Day Dreamer by Jill Marie Landis
((Jove, $6.50, R) ISBN 0-515-11948-2

Don't let the title of this book fool you - Day Dreamer is not a dreamy sort of read. Instead, it is a two-hanky read and one of the best books you are likely to read this year.

Set in New Orleans and the Caribbean in 1816, this compelling tale is a marriage of convenience romance with a twist such stories often have - the bride is an impostor. This bride, Celine Winters, has the ability to see into people's emotional pasts. Through a frightening series of events, she ends up on the lam and is convinced to trade places with a young woman she'd never met in a marriage to a man neither had ever met. Although this portion of the story was the least enjoyable for me, the pacing was quick enough that by the time I realized I didn't like it, the story had already moved on.

The bride meets her husband as he drunkenly makes his way down the aisle. Her groom, Cordero Moreau, a dissipated, deeply hostile, deeply tortured, and ne'er-do-well specimen, has been forced to marry at his grandfather's insistence. After having been raised by his emotionally stunted grandfather after the death of his mother, Cordero desires to return to the Caribbean and live in the house he was raised in. Whether his new wife accompanies him matters not to him -- nothing does.

Celine chooses to make a life with Cordero in his island home. They leave on their ocean voyage with his two manservants, who are two of the most likable side-kicks I have ever read. They deeply care for Cordero and come to care for Celine as well. Their antics are wonderful and you will laugh at their eavesdropping, matchmaking, and prissy ways -- yes, I said prissy!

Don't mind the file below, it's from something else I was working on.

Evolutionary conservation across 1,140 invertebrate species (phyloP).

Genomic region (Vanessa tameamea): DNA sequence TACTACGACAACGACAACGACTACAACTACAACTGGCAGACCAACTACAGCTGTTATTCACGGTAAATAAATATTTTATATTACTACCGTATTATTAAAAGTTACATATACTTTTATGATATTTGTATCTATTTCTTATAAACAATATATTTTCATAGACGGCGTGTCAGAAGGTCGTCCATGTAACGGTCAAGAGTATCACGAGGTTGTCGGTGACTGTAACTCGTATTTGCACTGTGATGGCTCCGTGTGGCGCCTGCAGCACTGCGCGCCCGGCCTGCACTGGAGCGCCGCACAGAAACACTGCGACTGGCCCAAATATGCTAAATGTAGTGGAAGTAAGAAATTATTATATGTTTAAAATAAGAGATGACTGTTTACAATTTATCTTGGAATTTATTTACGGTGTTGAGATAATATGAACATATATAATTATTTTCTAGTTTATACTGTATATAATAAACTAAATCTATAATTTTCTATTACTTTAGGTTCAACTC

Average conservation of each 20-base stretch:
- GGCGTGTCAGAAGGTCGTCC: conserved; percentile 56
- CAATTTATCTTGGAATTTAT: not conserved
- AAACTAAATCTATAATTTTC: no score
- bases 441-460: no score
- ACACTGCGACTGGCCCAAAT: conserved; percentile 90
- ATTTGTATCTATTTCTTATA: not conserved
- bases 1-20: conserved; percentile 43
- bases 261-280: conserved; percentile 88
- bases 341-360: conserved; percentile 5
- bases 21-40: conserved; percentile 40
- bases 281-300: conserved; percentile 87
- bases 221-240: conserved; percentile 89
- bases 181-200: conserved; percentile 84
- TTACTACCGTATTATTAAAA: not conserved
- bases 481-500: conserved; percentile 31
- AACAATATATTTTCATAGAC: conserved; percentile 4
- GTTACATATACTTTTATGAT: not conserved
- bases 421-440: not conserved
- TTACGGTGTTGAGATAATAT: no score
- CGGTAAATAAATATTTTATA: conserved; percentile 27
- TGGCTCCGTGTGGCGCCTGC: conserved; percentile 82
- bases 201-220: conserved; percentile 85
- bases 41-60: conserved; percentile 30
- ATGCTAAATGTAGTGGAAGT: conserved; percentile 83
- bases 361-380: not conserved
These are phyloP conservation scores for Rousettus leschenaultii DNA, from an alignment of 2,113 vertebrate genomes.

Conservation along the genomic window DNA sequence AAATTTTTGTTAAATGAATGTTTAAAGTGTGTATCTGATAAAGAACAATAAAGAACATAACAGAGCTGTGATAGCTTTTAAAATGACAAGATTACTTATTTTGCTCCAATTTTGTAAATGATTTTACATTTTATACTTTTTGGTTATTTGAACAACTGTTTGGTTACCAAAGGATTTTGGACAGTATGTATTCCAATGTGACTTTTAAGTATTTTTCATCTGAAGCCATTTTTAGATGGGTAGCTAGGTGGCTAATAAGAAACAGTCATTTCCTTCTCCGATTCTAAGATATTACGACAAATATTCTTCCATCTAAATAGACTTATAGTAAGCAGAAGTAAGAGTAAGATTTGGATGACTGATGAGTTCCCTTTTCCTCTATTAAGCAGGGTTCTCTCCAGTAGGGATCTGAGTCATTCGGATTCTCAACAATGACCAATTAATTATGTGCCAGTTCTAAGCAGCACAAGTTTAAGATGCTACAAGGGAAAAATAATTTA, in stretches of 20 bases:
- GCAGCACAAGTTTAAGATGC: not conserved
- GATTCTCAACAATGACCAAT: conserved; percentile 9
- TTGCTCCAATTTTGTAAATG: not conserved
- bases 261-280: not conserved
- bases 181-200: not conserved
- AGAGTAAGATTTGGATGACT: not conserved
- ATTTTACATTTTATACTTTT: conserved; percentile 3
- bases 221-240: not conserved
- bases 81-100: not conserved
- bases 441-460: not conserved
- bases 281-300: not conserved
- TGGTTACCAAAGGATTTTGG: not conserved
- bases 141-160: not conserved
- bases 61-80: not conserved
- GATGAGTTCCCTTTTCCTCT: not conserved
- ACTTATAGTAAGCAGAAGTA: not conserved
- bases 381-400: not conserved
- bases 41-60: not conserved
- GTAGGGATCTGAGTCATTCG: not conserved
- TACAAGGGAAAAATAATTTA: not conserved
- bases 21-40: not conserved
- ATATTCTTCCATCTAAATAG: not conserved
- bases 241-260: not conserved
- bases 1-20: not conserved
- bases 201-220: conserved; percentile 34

Life on the plantation home is filled with beauty, danger, and discovery. While Cord is an alpha a hero as you are likely to ever read, there are always glimpses of his humanity, even those that Celine can see. As they slowly come to care for one another, there is always something that arises to split them apart. Yet, even amidst this coming together, there is humor as well as pathos, and some light-hearted affection mixed with their deep passion.

Many themes basic to romantic fiction are used in this book besides the marriage of convenience. There are the betrayals/supposed betrayals, rescues and other acts of heroism, kidnapping and near-death- experiences, the epiphanies of love, and the scenes of reunion. In the hands of a less-skilled author, a reader might feel manipulated. But Jill Marie Landis has done her job so well that you will hand over your heart to her as though it were a ticket to a ride on a rollercoaster.

When Celine's true identity is discovered and she is charged with murder, Cordero is not equipped with the inner resources to forgive and save her. Celine's dignity as she faces what could be the end of her life will break your heart. By the time Cordero comes face to face with his lady love, and she softly informs him what she has ordered for her last meal, your tissue box will already be empty.

As in all romances, there will be a happy ending, but this book takes you on a ride you will never forget along the way. This 400-page book will fill your senses on each and every page. Enjoy it, but be prepared to be exhausted by the end.

--Laurie Likes Books

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